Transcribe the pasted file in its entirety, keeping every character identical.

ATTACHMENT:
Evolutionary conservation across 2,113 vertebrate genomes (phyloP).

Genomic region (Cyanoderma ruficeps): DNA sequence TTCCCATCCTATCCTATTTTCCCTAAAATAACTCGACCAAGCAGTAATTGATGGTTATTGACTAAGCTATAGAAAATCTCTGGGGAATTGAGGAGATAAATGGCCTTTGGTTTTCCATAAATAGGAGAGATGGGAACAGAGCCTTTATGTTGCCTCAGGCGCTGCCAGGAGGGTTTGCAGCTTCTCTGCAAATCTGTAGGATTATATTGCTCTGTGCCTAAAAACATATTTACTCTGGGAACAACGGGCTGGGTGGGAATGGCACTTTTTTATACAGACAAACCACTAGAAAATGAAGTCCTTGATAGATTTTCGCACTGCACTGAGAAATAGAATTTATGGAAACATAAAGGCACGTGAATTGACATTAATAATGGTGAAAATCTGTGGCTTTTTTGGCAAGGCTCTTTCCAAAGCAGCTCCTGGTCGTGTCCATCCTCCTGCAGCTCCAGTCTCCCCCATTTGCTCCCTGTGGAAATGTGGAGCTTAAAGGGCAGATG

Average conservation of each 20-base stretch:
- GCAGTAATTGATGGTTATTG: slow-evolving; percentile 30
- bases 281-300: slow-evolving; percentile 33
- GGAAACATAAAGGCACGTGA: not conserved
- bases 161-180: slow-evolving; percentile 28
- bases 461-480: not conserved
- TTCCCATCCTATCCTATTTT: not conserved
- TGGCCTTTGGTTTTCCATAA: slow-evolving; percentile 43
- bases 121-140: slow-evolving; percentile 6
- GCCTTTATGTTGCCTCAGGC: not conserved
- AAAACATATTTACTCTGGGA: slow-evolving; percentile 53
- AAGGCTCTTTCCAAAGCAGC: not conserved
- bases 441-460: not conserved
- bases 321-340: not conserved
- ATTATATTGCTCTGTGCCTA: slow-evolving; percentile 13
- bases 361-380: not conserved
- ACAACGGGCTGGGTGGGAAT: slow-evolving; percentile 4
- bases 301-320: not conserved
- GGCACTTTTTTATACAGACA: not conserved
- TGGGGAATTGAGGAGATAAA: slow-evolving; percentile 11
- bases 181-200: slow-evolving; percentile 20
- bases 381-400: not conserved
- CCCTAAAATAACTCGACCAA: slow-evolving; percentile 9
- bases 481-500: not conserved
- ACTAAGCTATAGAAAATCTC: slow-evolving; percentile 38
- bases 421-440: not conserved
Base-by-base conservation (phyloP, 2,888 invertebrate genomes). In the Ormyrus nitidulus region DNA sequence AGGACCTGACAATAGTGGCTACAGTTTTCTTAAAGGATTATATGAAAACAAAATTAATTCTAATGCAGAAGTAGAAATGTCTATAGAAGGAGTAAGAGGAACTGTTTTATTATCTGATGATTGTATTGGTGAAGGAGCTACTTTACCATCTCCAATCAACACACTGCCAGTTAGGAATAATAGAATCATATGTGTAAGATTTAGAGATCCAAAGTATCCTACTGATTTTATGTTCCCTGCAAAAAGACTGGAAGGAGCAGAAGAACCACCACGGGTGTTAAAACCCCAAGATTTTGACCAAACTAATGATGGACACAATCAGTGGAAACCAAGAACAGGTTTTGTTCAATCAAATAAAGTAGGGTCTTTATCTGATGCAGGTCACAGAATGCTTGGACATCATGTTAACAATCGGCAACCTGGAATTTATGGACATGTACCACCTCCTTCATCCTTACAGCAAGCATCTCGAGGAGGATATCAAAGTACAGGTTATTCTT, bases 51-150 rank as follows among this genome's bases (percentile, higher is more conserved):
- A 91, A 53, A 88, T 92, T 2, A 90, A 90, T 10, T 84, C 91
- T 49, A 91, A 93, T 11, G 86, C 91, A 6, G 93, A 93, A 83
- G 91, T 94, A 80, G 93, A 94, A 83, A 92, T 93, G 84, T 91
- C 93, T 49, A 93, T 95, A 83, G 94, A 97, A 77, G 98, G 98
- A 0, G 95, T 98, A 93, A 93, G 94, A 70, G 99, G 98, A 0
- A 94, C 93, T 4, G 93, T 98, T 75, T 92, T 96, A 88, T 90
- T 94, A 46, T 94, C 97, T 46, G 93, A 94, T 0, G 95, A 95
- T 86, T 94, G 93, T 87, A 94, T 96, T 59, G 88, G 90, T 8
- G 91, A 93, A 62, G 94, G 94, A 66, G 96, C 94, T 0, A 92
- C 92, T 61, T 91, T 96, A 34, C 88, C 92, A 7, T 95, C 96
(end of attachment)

Evolutionary conservation across 2,113 vertebrate genomes (phyloP).

Genomic region (Cyanoderma ruficeps): DNA sequence TTCCCATCCTATCCTATTTTCCCTAAAATAACTCGACCAAGCAGTAATTGATGGTTATTGACTAAGCTATAGAAAATCTCTGGGGAATTGAGGAGATAAATGGCCTTTGGTTTTCCATAAATAGGAGAGATGGGAACAGAGCCTTTATGTTGCCTCAGGCGCTGCCAGGAGGGTTTGCAGCTTCTCTGCAAATCTGTAGGATTATATTGCTCTGTGCCTAAAAACATATTTACTCTGGGAACAACGGGCTGGGTGGGAATGGCACTTTTTTATACAGACAAACCACTAGAAAATGAAGTCCTTGATAGATTTTCGCACTGCACTGAGAAATAGAATTTATGGAAACATAAAGGCACGTGAATTGACATTAATAATGGTGAAAATCTGTGGCTTTTTTGGCAAGGCTCTTTCCAAAGCAGCTCCTGGTCGTGTCCATCCTCCTGCAGCTCCAGTCTCCCCCATTTGCTCCCTGTGGAAATGTGGAGCTTAAAGGGCAGATG

Average conservation of each 20-base stretch:
- GCAGTAATTGATGGTTATTG: slow-evolving; percentile 30
- bases 281-300: slow-evolving; percentile 33
- GGAAACATAAAGGCACGTGA: not conserved
- bases 161-180: slow-evolving; percentile 28
- bases 461-480: not conserved
- TTCCCATCCTATCCTATTTT: not conserved
- TGGCCTTTGGTTTTCCATAA: slow-evolving; percentile 43
- bases 121-140: slow-evolving; percentile 6
- GCCTTTATGTTGCCTCAGGC: not conserved
- AAAACATATTTACTCTGGGA: slow-evolving; percentile 53
- AAGGCTCTTTCCAAAGCAGC: not conserved
- bases 441-460: not conserved
- bases 321-340: not conserved
- ATTATATTGCTCTGTGCCTA: slow-evolving; percentile 13
- bases 361-380: not conserved
- ACAACGGGCTGGGTGGGAAT: slow-evolving; percentile 4
- bases 301-320: not conserved
- GGCACTTTTTTATACAGACA: not conserved
- TGGGGAATTGAGGAGATAAA: slow-evolving; percentile 11
- bases 181-200: slow-evolving; percentile 20
- bases 381-400: not conserved
- CCCTAAAATAACTCGACCAA: slow-evolving; percentile 9
- bases 481-500: not conserved
- ACTAAGCTATAGAAAATCTC: slow-evolving; percentile 38
- bases 421-440: not conserved
Base-by-base conservation (phyloP, 2,888 invertebrate genomes). In the Ormyrus nitidulus region DNA sequence AGGACCTGACAATAGTGGCTACAGTTTTCTTAAAGGATTATATGAAAACAAAATTAATTCTAATGCAGAAGTAGAAATGTCTATAGAAGGAGTAAGAGGAACTGTTTTATTATCTGATGATTGTATTGGTGAAGGAGCTACTTTACCATCTCCAATCAACACACTGCCAGTTAGGAATAATAGAATCATATGTGTAAGATTTAGAGATCCAAAGTATCCTACTGATTTTATGTTCCCTGCAAAAAGACTGGAAGGAGCAGAAGAACCACCACGGGTGTTAAAACCCCAAGATTTTGACCAAACTAATGATGGACACAATCAGTGGAAACCAAGAACAGGTTTTGTTCAATCAAATAAAGTAGGGTCTTTATCTGATGCAGGTCACAGAATGCTTGGACATCATGTTAACAATCGGCAACCTGGAATTTATGGACATGTACCACCTCCTTCATCCTTACAGCAAGCATCTCGAGGAGGATATCAAAGTACAGGTTATTCTT, bases 51-150 rank as follows among this genome's bases (percentile, higher is more conserved):
- A 91, A 53, A 88, T 92, T 2, A 90, A 90, T 10, T 84, C 91
- T 49, A 91, A 93, T 11, G 86, C 91, A 6, G 93, A 93, A 83
- G 91, T 94, A 80, G 93, A 94, A 83, A 92, T 93, G 84, T 91
- C 93, T 49, A 93, T 95, A 83, G 94, A 97, A 77, G 98, G 98
- A 0, G 95, T 98, A 93, A 93, G 94, A 70, G 99, G 98, A 0
- A 94, C 93, T 4, G 93, T 98, T 75, T 92, T 96, A 88, T 90
- T 94, A 46, T 94, C 97, T 46, G 93, A 94, T 0, G 95, A 95
- T 86, T 94, G 93, T 87, A 94, T 96, T 59, G 88, G 90, T 8
- G 91, A 93, A 62, G 94, G 94, A 66, G 96, C 94, T 0, A 92
- C 92, T 61, T 91, T 96, A 34, C 88, C 92, A 7, T 95, C 96